Tuesday, December 16, 2008

Francis Bacon

The painter Francis Bacon in Ireland in the 1920s. He is standing outside the family house, so he is no older than sixteen. It was at age sixteen that Bacon's father kicked him out for good, in response to the son's unrepentant pansy ways. This photo – unknown to me until now – is reproduced in a new book from Yale University Press: Francis Bacon : Studies for a Portrait by Michael Peppiatt, who has made a full-time career for himself out of writing about Bacon over the past forty years. Some of the material here is recycled or repeated, but enough is fresh to hold the attention (or the attention of an avid fan like me, at least) and the book as an object has a satisfying compact chunky heft to it.

Self Portrait 1969

"One anecdote came back regularly in Bacon's reminiscing with friends about his early life. It concerned the moment that he, as an adolescent, had been expelled from the family home in County Kildare, Ireland, where his English-born father had set himself up, rather unsuccessfully and acrimoniously, as a horse-trainer. Relations between Eddy Bacon, a domineering former Army officer given to bouts of sour rage, and his asthmatic son, who shared none of his enthusiasm for riding and hunting, had become increasingly strained. Francis, whose interest in the arts had met with disapproval, had certainly not been well received at home after reports of his 'going with other boys' at school had reached his father's ears. Francis himself had made little secret of his 'leanings' and his appearance in the guise of a 1920s flapper at fancy-dress parties in the family's social circle were too convincing not to go unnoticed. ('He looks just like a girl!' his mother would exclaim in innocent delight). The breaking point came, in Bacon's own version of the tale, when Eddy surprised the 16-year-old boy surreptitiously trying on his mother's underclothes. The military father's fury and disappointment knew no bounds: a son of his turning into a nancy boy – in knickers and stockings! Francis was to be expelled from the family home without further ado, and in the hope that he might mend his effeminate and perverted ways, Francis was entrusted to a relative – a manly fellow who agreed to take the wayward boy with him on a trip to Berlin in the spring of 1927. But no sooner were the two English travellers settled into Berlin's luxurious Adlon Hotel than Francis found himself sharing a magnificent four-poster bed with his chaperon, who turned out to be not only manly but spectacularly and omnivorously virile."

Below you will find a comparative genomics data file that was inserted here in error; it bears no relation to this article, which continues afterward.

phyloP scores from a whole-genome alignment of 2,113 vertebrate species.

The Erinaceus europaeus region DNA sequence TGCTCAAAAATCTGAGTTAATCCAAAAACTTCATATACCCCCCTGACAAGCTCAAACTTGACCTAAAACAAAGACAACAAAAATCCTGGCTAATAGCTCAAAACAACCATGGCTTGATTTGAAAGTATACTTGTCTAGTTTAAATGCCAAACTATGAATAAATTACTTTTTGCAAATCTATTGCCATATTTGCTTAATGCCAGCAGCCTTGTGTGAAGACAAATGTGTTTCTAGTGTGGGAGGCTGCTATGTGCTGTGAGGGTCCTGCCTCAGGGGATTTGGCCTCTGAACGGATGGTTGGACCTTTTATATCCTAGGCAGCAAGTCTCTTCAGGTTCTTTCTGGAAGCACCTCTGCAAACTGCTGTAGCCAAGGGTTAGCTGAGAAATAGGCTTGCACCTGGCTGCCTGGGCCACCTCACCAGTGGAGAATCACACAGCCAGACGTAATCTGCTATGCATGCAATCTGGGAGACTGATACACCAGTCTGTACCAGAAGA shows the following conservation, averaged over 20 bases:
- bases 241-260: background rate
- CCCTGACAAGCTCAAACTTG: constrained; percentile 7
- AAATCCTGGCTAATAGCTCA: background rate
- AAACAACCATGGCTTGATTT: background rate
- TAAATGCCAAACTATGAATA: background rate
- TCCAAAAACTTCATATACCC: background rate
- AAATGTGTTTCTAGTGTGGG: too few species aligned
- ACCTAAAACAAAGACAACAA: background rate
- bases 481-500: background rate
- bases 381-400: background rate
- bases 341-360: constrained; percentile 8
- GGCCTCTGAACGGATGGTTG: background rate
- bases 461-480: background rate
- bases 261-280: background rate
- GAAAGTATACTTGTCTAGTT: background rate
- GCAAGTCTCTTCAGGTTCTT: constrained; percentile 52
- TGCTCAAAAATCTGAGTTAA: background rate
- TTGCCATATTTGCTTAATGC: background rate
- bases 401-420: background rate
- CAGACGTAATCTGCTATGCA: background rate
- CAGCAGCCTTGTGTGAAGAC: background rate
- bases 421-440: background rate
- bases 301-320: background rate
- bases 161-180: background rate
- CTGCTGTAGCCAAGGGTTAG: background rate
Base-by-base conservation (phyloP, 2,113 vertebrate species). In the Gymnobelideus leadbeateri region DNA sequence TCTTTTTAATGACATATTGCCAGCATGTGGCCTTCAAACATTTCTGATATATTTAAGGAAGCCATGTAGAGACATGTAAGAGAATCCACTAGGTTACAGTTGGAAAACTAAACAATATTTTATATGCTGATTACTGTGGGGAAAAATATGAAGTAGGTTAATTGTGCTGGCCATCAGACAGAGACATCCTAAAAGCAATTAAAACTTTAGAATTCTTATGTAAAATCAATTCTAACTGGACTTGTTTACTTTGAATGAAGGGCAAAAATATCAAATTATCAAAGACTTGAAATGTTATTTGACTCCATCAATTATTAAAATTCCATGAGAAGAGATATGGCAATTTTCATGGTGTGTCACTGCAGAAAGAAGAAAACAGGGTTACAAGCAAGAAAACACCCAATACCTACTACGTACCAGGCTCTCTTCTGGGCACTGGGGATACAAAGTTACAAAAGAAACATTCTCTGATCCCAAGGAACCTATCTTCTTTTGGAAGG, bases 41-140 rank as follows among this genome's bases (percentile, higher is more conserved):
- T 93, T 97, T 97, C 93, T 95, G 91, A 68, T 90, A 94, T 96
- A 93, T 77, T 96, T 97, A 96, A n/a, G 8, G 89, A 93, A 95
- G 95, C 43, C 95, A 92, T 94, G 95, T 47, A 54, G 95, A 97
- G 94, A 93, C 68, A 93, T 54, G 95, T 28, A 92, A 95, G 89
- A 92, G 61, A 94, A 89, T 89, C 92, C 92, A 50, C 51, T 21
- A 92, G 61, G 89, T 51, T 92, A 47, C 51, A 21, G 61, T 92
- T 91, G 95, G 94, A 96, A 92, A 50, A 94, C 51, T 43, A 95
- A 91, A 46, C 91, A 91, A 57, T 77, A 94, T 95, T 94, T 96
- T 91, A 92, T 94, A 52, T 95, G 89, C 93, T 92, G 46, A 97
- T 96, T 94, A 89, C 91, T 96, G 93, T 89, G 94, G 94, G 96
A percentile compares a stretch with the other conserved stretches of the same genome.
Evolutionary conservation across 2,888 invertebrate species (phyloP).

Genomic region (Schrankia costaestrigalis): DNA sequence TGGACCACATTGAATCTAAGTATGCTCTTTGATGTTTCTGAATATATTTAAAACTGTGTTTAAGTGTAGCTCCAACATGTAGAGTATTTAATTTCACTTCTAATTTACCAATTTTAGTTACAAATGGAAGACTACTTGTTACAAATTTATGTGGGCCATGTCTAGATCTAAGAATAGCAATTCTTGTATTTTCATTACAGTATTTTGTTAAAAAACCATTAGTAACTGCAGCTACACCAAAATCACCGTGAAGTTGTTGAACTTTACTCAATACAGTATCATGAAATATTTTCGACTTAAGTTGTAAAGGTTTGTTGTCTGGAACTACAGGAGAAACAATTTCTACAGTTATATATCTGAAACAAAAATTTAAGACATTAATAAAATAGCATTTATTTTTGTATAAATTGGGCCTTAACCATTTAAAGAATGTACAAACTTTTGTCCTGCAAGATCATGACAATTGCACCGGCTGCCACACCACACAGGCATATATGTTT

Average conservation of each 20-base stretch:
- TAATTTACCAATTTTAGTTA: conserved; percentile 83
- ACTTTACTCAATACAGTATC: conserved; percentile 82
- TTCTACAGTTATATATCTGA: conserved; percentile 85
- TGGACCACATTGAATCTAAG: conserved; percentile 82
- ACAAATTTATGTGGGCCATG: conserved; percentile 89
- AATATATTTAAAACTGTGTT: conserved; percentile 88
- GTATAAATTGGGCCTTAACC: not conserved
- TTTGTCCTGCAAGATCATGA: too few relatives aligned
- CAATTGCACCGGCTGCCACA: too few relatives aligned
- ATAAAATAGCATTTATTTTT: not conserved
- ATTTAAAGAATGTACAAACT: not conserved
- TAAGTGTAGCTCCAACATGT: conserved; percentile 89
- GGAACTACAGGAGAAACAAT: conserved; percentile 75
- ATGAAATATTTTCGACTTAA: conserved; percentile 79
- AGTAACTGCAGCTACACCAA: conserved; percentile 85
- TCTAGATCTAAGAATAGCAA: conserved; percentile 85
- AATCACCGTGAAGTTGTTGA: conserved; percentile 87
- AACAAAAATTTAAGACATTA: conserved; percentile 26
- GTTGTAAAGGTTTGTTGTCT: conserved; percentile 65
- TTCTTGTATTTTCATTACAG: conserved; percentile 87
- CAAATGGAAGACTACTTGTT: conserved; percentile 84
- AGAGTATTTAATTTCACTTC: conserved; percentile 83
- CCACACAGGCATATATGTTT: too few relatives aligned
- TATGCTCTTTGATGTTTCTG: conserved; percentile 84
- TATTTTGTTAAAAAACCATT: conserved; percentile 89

Berlin in 1927. Isherwood moved to Berlin and started writing the Sally Bowles/Cabaret stories in 1929.